Angling Trust joins Fish Fight campaign to give Sea Anglers a voice in discard debate and reform of Common Fisheries Policy
Over £600 million is spent annually by recreational sea anglers in England and Wales supporting an industry of over 19,000 jobs. The limited number of fish species upon which this expenditure depends accounts for only £30.3 million to commercial fishing.
Sea anglers are direct stakeholders in fish resources and The Angling Trust has joined the Fish Fight campaign to give recreational sea anglers a voice in an issue that concerns them and the future of their sport. We hope to open up the debate surrounding our depleted public fishery resources.
There are at least four reasons why commercial fishermen discard fish:
1. Fish are too small to be legally landed.
2. Fish for which there is no market.
3. Fish of a size and type for which there is a market but a vessel has no quota.
4. Fish for which a vessel has quota but chooses to discard small or low value (albeit legal) fish in favour of utilising its quota allowance to land larger fish which are worth more money. A practice referred to as ‘high-grading’.
Each of these categories of discards have their own complexities but are only symptoms of decades of systemic failure of European Governments to take their responsibilities for looking after our public fishery resources seriously.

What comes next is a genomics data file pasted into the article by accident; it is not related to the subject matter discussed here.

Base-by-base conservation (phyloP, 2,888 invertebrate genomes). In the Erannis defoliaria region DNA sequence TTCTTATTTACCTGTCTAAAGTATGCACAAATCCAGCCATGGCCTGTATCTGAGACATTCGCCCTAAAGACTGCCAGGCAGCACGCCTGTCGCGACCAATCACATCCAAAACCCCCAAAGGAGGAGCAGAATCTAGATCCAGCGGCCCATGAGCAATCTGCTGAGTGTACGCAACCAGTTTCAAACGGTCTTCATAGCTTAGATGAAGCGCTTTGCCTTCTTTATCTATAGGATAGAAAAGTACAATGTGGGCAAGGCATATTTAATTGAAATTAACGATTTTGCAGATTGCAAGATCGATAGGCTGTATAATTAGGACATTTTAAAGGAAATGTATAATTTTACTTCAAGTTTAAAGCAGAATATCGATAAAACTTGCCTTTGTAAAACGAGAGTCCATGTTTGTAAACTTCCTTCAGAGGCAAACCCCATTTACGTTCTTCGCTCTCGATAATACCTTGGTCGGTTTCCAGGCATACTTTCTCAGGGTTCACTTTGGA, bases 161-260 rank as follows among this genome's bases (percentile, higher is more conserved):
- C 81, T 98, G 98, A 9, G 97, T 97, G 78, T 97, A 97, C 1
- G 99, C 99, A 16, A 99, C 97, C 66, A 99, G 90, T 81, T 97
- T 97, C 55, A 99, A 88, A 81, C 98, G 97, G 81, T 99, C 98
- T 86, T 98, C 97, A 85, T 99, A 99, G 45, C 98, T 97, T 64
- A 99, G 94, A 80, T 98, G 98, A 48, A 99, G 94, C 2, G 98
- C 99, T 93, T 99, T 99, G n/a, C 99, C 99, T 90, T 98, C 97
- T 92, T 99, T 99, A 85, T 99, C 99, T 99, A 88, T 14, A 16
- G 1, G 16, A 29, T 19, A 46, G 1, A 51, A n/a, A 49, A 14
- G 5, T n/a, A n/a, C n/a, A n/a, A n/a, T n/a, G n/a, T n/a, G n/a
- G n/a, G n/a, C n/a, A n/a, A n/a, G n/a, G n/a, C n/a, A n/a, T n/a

For decades, the Common Fisheries Policy and the UK Government have functioned to protect the short term well-being of those who catch fish commercially rather than the well-being of the fishery resources themselves.
The real irony is that this ‘industry centric’ approach has actually been devastating to the very sector it has sought to protect because it is fundamentally flawed.It fails to recognise that the single most important ingredient in the debate is quite simply – FISH!
For many species, the EU minimum landing sizes are set below levels that allow fish to reproduce. Minimum mesh sizes are far too small. Not only do we not have closed seasons for shoals of spawning fish stocks – when they are most vulnerable – but this is often when many stocks are targeted most by commercial fishing vessels. For decades, politicians seeking short term popularity have disregarded the science. Close to shore nursery areas and estuaries are still subjected to trawling, one of the most indiscriminate methods of fishing. Gill netting and tangle netting have no linear restrictions so some inshore vessels are now working up to 40 miles of net.
The 2012 Common Fisheries Policy reform desperately requires a 180 degree turnaround that places FISH FIRST. Such a change in cultural mindset would be the best news over the long term for all who rely on our marine fish resources